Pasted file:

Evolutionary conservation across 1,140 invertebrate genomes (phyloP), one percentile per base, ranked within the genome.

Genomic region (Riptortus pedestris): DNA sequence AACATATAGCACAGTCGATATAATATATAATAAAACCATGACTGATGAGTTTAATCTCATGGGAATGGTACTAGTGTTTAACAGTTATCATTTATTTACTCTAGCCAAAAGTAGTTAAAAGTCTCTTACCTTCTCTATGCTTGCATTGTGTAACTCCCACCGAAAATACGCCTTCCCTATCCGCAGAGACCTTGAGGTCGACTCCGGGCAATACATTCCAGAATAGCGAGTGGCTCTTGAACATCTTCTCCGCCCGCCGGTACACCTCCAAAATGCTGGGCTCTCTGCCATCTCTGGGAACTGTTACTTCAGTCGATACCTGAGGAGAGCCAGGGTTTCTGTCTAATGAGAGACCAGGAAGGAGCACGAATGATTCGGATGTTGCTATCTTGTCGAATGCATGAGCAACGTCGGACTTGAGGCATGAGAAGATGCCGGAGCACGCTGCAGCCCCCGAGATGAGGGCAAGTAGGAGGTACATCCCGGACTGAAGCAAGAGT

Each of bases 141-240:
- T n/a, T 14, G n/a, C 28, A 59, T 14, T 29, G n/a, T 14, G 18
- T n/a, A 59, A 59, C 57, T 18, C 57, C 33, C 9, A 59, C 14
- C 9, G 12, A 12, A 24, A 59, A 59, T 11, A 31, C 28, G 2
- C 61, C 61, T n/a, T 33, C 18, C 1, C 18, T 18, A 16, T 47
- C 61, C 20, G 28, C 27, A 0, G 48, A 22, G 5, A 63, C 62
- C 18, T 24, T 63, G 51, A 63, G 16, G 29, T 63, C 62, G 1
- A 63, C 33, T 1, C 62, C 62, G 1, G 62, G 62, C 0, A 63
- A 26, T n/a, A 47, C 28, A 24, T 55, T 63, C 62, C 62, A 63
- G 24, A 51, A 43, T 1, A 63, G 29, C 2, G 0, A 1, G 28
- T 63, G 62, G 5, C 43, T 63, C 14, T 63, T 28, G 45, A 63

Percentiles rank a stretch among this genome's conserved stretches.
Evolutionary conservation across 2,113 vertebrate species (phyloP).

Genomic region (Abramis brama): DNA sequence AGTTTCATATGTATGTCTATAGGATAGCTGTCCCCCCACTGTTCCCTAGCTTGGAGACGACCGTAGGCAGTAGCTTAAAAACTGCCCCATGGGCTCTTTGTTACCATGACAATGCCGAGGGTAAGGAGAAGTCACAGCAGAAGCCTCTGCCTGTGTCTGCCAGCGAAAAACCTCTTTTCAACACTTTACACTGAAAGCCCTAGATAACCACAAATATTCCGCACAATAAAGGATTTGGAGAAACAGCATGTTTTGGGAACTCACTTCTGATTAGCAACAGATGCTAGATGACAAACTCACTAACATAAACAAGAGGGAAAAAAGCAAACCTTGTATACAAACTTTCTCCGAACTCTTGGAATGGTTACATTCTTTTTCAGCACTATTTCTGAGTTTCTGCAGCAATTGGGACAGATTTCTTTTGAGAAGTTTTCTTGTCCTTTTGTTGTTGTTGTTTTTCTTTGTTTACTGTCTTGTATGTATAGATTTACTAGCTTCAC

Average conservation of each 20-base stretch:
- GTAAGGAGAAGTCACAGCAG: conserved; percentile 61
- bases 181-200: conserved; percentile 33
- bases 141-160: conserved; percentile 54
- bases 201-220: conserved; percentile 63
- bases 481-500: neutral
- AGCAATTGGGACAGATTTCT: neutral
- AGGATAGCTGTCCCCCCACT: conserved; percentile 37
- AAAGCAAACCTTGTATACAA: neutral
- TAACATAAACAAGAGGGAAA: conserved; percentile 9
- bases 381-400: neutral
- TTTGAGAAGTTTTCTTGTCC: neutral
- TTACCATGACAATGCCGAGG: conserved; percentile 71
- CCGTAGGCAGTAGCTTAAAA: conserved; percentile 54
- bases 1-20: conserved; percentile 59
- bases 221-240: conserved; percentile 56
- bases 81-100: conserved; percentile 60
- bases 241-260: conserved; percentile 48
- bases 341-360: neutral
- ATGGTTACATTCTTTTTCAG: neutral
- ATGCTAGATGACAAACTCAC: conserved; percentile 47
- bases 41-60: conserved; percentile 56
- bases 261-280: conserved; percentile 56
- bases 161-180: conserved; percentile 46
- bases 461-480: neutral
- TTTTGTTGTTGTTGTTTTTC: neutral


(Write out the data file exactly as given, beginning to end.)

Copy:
Evolutionary conservation across 1,140 invertebrate genomes (phyloP), one percentile per base, ranked within the genome.

Genomic region (Riptortus pedestris): DNA sequence AACATATAGCACAGTCGATATAATATATAATAAAACCATGACTGATGAGTTTAATCTCATGGGAATGGTACTAGTGTTTAACAGTTATCATTTATTTACTCTAGCCAAAAGTAGTTAAAAGTCTCTTACCTTCTCTATGCTTGCATTGTGTAACTCCCACCGAAAATACGCCTTCCCTATCCGCAGAGACCTTGAGGTCGACTCCGGGCAATACATTCCAGAATAGCGAGTGGCTCTTGAACATCTTCTCCGCCCGCCGGTACACCTCCAAAATGCTGGGCTCTCTGCCATCTCTGGGAACTGTTACTTCAGTCGATACCTGAGGAGAGCCAGGGTTTCTGTCTAATGAGAGACCAGGAAGGAGCACGAATGATTCGGATGTTGCTATCTTGTCGAATGCATGAGCAACGTCGGACTTGAGGCATGAGAAGATGCCGGAGCACGCTGCAGCCCCCGAGATGAGGGCAAGTAGGAGGTACATCCCGGACTGAAGCAAGAGT

Each of bases 141-240:
- T n/a, T 14, G n/a, C 28, A 59, T 14, T 29, G n/a, T 14, G 18
- T n/a, A 59, A 59, C 57, T 18, C 57, C 33, C 9, A 59, C 14
- C 9, G 12, A 12, A 24, A 59, A 59, T 11, A 31, C 28, G 2
- C 61, C 61, T n/a, T 33, C 18, C 1, C 18, T 18, A 16, T 47
- C 61, C 20, G 28, C 27, A 0, G 48, A 22, G 5, A 63, C 62
- C 18, T 24, T 63, G 51, A 63, G 16, G 29, T 63, C 62, G 1
- A 63, C 33, T 1, C 62, C 62, G 1, G 62, G 62, C 0, A 63
- A 26, T n/a, A 47, C 28, A 24, T 55, T 63, C 62, C 62, A 63
- G 24, A 51, A 43, T 1, A 63, G 29, C 2, G 0, A 1, G 28
- T 63, G 62, G 5, C 43, T 63, C 14, T 63, T 28, G 45, A 63

Percentiles rank a stretch among this genome's conserved stretches.
Evolutionary conservation across 2,113 vertebrate species (phyloP).

Genomic region (Abramis brama): DNA sequence AGTTTCATATGTATGTCTATAGGATAGCTGTCCCCCCACTGTTCCCTAGCTTGGAGACGACCGTAGGCAGTAGCTTAAAAACTGCCCCATGGGCTCTTTGTTACCATGACAATGCCGAGGGTAAGGAGAAGTCACAGCAGAAGCCTCTGCCTGTGTCTGCCAGCGAAAAACCTCTTTTCAACACTTTACACTGAAAGCCCTAGATAACCACAAATATTCCGCACAATAAAGGATTTGGAGAAACAGCATGTTTTGGGAACTCACTTCTGATTAGCAACAGATGCTAGATGACAAACTCACTAACATAAACAAGAGGGAAAAAAGCAAACCTTGTATACAAACTTTCTCCGAACTCTTGGAATGGTTACATTCTTTTTCAGCACTATTTCTGAGTTTCTGCAGCAATTGGGACAGATTTCTTTTGAGAAGTTTTCTTGTCCTTTTGTTGTTGTTGTTTTTCTTTGTTTACTGTCTTGTATGTATAGATTTACTAGCTTCAC

Average conservation of each 20-base stretch:
- GTAAGGAGAAGTCACAGCAG: conserved; percentile 61
- bases 181-200: conserved; percentile 33
- bases 141-160: conserved; percentile 54
- bases 201-220: conserved; percentile 63
- bases 481-500: neutral
- AGCAATTGGGACAGATTTCT: neutral
- AGGATAGCTGTCCCCCCACT: conserved; percentile 37
- AAAGCAAACCTTGTATACAA: neutral
- TAACATAAACAAGAGGGAAA: conserved; percentile 9
- bases 381-400: neutral
- TTTGAGAAGTTTTCTTGTCC: neutral
- TTACCATGACAATGCCGAGG: conserved; percentile 71
- CCGTAGGCAGTAGCTTAAAA: conserved; percentile 54
- bases 1-20: conserved; percentile 59
- bases 221-240: conserved; percentile 56
- bases 81-100: conserved; percentile 60
- bases 241-260: conserved; percentile 48
- bases 341-360: neutral
- ATGGTTACATTCTTTTTCAG: neutral
- ATGCTAGATGACAAACTCAC: conserved; percentile 47
- bases 41-60: conserved; percentile 56
- bases 261-280: conserved; percentile 56
- bases 161-180: conserved; percentile 46
- bases 461-480: neutral
- TTTTGTTGTTGTTGTTTTTC: neutral